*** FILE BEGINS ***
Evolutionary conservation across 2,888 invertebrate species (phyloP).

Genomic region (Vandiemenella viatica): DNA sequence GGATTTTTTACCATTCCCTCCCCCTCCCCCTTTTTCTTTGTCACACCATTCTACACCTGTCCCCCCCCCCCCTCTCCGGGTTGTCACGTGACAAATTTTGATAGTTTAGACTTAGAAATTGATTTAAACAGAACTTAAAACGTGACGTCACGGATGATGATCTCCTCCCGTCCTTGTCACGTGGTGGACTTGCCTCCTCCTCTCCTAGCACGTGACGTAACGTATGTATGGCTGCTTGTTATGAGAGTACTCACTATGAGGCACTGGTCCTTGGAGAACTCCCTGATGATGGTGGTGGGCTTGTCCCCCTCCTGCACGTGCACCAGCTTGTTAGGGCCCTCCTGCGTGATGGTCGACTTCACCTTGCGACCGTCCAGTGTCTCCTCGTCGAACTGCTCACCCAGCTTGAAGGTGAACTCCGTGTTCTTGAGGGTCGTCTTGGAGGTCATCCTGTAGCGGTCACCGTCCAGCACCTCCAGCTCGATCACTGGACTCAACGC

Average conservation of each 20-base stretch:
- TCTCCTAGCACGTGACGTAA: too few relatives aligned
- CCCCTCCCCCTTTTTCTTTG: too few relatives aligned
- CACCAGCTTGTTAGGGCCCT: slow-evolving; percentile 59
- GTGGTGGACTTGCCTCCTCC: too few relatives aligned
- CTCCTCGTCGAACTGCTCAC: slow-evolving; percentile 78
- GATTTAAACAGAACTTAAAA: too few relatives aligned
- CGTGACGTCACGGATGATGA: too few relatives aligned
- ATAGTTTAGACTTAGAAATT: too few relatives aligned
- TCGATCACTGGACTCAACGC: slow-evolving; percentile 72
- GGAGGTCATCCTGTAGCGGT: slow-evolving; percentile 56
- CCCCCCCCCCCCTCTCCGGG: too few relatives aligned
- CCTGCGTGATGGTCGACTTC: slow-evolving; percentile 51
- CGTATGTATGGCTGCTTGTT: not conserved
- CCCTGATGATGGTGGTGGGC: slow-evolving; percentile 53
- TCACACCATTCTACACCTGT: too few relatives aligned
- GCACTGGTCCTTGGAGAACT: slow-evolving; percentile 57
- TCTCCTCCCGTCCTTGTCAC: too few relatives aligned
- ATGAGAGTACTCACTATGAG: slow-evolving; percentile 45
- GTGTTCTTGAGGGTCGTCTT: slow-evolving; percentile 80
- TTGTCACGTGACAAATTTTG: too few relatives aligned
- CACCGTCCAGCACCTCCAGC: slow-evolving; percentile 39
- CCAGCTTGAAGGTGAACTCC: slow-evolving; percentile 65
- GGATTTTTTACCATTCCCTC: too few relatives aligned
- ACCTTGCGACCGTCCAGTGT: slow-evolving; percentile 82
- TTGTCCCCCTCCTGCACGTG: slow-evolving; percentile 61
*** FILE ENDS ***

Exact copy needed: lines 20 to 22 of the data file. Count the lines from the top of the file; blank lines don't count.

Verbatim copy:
- TCTCCTCCCGTCCTTGTCAC: too few relatives aligned
- ATGAGAGTACTCACTATGAG: slow-evolving; percentile 45
- GTGTTCTTGAGGGTCGTCTT: slow-evolving; percentile 80